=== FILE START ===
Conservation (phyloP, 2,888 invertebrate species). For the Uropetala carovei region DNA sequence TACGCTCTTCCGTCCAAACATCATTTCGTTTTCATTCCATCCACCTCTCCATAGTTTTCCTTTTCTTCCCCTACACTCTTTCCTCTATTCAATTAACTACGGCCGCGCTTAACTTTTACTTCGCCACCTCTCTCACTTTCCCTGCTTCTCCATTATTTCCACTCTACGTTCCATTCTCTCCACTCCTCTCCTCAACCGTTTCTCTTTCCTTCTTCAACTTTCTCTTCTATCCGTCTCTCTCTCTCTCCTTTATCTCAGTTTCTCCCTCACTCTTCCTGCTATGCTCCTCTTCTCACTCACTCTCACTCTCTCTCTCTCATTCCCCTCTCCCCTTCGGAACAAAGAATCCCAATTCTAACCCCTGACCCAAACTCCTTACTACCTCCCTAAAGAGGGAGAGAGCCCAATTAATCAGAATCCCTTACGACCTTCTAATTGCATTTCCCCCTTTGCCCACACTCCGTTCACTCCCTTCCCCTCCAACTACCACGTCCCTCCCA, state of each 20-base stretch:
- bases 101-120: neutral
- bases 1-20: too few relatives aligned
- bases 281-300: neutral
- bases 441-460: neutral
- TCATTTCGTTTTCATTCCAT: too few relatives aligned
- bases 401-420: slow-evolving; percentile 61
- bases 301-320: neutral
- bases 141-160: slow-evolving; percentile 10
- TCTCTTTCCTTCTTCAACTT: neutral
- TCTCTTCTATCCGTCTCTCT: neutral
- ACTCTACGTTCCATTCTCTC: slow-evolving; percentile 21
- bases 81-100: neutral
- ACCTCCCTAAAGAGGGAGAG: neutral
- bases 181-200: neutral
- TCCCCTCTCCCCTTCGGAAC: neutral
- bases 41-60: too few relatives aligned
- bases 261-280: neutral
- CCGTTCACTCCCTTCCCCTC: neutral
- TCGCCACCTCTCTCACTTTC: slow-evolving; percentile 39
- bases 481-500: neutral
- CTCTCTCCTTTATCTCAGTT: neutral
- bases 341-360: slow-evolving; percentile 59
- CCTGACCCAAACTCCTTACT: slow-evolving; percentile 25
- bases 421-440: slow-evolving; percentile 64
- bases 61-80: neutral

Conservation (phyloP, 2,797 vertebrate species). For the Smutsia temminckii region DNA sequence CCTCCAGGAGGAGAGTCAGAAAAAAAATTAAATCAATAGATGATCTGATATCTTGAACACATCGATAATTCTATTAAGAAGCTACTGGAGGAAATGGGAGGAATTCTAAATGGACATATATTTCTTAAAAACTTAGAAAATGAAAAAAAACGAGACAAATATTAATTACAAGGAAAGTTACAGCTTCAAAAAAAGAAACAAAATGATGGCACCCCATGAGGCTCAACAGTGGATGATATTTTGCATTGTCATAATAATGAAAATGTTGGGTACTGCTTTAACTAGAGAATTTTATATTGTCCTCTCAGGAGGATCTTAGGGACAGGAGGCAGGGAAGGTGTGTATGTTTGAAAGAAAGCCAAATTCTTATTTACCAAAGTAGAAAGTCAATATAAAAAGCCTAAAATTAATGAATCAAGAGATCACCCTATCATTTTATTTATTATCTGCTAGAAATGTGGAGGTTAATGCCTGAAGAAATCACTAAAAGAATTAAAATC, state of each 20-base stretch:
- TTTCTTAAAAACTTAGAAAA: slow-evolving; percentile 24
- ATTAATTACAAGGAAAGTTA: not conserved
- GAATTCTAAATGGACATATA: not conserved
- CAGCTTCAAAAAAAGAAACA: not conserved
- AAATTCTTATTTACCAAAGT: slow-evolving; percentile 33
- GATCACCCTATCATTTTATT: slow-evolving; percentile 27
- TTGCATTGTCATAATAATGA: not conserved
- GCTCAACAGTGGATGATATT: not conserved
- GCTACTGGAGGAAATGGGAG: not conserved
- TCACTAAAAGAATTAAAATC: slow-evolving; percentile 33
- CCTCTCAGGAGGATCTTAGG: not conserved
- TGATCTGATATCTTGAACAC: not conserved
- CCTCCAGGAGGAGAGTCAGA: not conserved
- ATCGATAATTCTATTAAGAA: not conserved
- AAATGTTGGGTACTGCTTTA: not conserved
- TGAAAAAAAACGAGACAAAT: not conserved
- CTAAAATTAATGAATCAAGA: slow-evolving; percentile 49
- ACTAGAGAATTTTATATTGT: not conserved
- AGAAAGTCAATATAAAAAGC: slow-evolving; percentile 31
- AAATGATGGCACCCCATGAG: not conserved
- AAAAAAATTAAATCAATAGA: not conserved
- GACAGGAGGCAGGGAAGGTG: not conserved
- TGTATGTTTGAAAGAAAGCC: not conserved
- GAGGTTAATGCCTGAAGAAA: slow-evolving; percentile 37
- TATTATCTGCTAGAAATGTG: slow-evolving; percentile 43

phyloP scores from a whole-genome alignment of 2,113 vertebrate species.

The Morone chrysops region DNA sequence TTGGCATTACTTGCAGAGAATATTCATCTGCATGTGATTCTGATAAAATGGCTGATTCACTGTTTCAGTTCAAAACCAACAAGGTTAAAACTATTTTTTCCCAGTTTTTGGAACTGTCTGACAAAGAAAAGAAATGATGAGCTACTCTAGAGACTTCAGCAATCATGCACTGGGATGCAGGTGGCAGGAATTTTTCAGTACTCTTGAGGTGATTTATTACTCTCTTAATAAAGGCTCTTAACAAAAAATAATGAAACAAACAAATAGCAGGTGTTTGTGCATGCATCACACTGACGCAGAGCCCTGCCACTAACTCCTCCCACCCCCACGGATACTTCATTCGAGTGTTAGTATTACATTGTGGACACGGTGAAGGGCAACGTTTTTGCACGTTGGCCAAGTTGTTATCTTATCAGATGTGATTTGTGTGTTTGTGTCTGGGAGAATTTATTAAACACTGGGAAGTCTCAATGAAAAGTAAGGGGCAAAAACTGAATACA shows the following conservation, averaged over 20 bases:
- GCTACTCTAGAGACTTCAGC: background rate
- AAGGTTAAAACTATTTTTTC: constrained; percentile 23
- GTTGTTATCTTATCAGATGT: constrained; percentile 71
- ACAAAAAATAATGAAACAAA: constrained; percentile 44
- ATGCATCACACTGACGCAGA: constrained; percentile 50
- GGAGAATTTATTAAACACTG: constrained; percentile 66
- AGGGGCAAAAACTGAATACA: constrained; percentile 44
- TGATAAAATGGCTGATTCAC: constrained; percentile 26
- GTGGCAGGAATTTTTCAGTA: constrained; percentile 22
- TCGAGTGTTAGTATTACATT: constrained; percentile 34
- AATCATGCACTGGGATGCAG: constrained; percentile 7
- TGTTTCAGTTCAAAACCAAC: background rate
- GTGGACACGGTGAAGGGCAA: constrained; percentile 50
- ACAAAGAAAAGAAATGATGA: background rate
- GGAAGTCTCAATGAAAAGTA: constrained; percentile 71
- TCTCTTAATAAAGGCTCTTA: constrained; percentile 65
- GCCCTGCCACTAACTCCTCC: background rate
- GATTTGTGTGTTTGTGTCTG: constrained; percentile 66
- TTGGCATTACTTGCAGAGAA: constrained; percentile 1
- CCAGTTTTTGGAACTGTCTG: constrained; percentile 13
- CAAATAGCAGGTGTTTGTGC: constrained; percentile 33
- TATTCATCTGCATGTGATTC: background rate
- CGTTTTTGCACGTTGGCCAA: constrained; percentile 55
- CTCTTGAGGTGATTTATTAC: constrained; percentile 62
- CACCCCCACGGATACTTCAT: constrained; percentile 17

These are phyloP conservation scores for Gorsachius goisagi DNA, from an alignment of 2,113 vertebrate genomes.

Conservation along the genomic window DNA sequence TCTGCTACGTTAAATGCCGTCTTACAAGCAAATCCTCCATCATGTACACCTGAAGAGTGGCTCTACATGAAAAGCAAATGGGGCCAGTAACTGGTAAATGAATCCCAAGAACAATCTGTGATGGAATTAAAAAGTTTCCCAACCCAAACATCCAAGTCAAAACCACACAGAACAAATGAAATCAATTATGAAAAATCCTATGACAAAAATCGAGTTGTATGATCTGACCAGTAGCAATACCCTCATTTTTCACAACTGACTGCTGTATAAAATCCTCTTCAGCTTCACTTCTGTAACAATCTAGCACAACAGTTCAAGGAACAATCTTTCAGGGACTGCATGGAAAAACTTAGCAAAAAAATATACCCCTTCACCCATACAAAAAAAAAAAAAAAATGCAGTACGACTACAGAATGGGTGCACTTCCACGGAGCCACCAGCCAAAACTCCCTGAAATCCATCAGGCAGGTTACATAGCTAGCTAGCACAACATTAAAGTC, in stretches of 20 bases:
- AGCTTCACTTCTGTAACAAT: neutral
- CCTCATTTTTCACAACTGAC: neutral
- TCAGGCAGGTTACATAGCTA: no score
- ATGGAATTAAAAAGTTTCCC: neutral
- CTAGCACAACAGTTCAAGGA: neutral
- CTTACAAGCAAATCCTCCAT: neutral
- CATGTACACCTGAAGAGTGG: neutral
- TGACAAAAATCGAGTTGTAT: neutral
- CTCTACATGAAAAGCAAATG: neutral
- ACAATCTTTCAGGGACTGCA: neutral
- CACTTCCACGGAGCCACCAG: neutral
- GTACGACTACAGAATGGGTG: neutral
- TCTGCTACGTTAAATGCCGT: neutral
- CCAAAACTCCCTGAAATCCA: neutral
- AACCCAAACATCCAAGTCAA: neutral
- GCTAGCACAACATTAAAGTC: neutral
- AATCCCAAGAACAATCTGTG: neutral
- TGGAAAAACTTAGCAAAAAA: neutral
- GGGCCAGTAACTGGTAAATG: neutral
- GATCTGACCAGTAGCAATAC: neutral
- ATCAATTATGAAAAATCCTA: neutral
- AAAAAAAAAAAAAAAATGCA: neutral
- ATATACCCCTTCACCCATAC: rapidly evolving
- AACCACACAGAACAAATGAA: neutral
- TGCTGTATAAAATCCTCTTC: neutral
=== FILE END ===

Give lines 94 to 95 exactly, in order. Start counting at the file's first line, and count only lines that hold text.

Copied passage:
- TCTGCTACGTTAAATGCCGT: neutral
- CCAAAACTCCCTGAAATCCA: neutral